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These maps of petition signatories show which bits of the country are most enthusiastic about scrapping Brexit

The Scottish bit. Image: UK Parliament.

As anyone in the UK who has been near an internet connection today will no doubt know, there’s a petition on Parliament’s website doing the rounds. It rejects Theresa May’s claim – inevitably, and tediously, repeated again last night – that Brexit is the will of the people, and calls on the government to end the current crisis by revoking Article 50. At time of writing it’s had 1,068,554 signatures, but by the time you read this it will definitely have had quite a lot more.

It is depressingly unlikely to do what it sets out to do, of course: the Prime Minister is not in listening mode, and Leader of the House Andrea Leadsom has already been seen snarking that as soon as it gets 17.4m votes, the same number that voted Leave in 2016, the government will be sure to give it due care and attention.

So let’s not worry about whether or not the petition will be successful and instead look at some maps.

This one shows the proportion of voters in each constituency who have so far signed the petition: darker colours means higher percentages. The darkest constituencies tend to be smaller, because they’re urban areas with a higher population density.

And it’s clear the petition is most popular in, well, exactly the sort of constituencies that voted for Remain three years ago: Cambridge (5.1 per cent), Bristol West (5.6 per cent), Brighton Pavilion (5.7 per cent) and so on. Hilariously, Jeremy Corbyn’s Islington North is also at 5.1 per cent, the highest in London, despite its MP clearly having remarkably little interest in revoking article 50.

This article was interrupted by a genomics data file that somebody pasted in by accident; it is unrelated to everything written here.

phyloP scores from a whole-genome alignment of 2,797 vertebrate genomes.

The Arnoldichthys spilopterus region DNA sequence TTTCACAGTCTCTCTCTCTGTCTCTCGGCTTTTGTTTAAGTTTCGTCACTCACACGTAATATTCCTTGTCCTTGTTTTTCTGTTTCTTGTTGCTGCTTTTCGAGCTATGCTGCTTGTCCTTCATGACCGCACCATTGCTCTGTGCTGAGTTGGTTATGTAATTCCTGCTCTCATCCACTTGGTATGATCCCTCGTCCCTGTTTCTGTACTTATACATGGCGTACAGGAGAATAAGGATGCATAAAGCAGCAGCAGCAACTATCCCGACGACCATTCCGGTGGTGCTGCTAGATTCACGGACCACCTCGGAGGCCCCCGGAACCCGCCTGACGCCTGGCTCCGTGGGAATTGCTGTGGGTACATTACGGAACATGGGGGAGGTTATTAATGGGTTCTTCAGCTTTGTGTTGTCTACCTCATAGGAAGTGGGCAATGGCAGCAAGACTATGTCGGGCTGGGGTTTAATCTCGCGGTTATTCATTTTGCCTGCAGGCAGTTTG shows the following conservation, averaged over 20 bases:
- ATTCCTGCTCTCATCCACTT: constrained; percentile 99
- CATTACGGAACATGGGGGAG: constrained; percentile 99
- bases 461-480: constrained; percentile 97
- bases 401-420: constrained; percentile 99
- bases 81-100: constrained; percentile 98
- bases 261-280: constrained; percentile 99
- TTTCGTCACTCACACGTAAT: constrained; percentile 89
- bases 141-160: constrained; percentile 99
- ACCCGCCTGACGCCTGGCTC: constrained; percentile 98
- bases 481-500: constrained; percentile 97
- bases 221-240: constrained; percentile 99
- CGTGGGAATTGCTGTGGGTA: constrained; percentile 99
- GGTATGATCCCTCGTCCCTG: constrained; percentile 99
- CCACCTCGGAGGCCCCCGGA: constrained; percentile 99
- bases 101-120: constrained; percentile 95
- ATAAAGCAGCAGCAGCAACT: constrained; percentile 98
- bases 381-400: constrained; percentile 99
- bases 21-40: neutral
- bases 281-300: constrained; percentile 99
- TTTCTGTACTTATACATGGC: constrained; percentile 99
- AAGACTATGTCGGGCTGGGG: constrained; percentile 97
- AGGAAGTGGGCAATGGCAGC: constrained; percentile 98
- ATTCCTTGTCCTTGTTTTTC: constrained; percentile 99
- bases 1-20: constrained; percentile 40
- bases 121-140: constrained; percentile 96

By the same token, the sort of constituencies that aren’t signing this thing are – sit down, this may come as a shock – the sort of places that tended to vote Leave in 2016. Staying with the London area, the constituencies of the Essex fringe (Ilford South, Hornchurch & Upminster, Romford) are struggling to break 1 per cent, and some (Dagenham & Rainham) have yet to manage half that. You can see similar figures out west by Heathrow.

And you can see the same pattern in the rest of the country too: urban and university constituencies signing in droves, suburban and town ones not bothering. The only surprise here is that rural ones generally seem to be somewhere in between.

The blue bit means my mouse was hovering over that constituency when I did the screenshot, but I can’t be arsed to redo.

One odd exception to this pattern is the West Midlands, where even in the urban core nobody seems that bothered. No idea, frankly, but interesting, in its way:

Late last year another Brexit-based petition took off, this one in favour of No Deal. It’s still going, at time of writing, albeit only a third the size of the Revoke Article 50 one and growing much more slowly.

So how does that look on the map? Like this:

Unsurprisingly, it’s a bit of an inversion of the new one: No Deal is most popular in suburban and rural constituencies, while urban and university seats don’t much fancy it. You can see that most clearly by zooming in on London again:

Those outer east London constituencies in which people don’t want to revoke Article 50? They are, comparatively speaking, mad for No Deal Brexit.

The word “comparatively” is important here: far fewer people have signed the No Deal one, so even in those Brexit-y Essex fringe constituencies, the actual number of people signing it is pretty similar the number saying Revoke. But nonetheless, what these two maps suggest to me is that the new political geography revealed by the referendum is still largely with us.


In the 20 minutes it’s taken me to write this, the number of signatures on the Revoke Article 50 has risen to 1,088,822, by the way. Will of the people my arse.

Jonn Elledge is the editor of CityMetric. He is on Twitter as @jonnelledge and on Facebook as JonnElledgeWrites.